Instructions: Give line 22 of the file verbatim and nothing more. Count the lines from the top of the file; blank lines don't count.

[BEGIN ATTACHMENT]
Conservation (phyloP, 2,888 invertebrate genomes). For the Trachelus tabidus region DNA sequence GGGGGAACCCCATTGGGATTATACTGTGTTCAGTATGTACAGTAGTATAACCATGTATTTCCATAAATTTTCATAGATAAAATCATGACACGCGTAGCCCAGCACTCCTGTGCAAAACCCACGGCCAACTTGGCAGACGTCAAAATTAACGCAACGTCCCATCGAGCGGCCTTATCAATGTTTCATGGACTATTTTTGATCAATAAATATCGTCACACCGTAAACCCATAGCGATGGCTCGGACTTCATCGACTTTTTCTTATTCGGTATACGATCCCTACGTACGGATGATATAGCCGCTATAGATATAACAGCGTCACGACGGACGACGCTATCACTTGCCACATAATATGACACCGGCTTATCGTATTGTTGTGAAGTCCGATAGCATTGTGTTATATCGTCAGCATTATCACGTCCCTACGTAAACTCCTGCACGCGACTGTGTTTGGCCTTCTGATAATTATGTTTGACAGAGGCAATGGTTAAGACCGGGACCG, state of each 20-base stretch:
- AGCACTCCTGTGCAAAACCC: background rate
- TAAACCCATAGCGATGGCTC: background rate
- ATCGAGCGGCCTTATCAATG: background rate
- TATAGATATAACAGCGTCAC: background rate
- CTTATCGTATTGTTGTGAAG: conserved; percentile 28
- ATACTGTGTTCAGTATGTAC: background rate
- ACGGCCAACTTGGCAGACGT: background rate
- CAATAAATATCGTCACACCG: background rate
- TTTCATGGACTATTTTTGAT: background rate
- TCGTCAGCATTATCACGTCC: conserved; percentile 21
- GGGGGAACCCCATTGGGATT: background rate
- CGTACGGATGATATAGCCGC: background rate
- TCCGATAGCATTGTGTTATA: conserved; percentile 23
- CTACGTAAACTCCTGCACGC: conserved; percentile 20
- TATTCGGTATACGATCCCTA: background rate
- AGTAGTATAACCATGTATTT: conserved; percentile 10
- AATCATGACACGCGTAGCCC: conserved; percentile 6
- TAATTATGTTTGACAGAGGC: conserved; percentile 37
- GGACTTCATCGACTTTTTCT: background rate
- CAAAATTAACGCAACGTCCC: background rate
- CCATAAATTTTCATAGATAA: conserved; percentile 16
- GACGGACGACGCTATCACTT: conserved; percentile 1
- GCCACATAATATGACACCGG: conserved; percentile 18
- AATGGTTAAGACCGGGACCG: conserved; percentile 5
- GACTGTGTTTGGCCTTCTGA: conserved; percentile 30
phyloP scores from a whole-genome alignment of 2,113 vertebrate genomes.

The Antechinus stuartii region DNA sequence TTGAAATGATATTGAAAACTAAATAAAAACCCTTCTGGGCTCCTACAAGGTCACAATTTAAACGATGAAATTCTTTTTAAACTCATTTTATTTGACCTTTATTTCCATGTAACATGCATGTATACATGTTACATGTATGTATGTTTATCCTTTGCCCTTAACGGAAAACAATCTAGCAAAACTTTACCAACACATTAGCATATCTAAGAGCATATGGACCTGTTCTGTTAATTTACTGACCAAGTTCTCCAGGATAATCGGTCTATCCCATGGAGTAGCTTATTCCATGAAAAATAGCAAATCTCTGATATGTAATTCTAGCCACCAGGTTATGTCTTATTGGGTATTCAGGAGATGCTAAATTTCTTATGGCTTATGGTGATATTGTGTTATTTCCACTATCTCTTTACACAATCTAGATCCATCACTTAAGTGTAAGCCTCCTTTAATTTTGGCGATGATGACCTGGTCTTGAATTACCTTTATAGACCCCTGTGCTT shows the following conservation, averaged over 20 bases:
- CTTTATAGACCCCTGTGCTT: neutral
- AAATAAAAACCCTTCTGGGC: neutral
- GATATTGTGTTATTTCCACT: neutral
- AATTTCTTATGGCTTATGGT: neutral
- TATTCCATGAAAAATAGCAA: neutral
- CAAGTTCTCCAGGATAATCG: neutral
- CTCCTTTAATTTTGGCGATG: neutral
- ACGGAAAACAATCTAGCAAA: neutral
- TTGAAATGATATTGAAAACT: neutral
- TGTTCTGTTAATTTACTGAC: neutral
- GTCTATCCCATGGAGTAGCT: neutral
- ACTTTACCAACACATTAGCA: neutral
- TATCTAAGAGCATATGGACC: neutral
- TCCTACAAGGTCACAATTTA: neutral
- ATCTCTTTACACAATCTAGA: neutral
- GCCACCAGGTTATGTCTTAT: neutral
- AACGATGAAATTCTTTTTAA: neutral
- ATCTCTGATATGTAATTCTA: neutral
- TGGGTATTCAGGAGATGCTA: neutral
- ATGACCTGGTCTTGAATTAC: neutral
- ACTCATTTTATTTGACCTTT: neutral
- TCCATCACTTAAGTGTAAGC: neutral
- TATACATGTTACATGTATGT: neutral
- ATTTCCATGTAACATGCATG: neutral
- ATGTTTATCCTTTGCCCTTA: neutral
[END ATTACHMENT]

- CCATAAATTTTCATAGATAA: conserved; percentile 16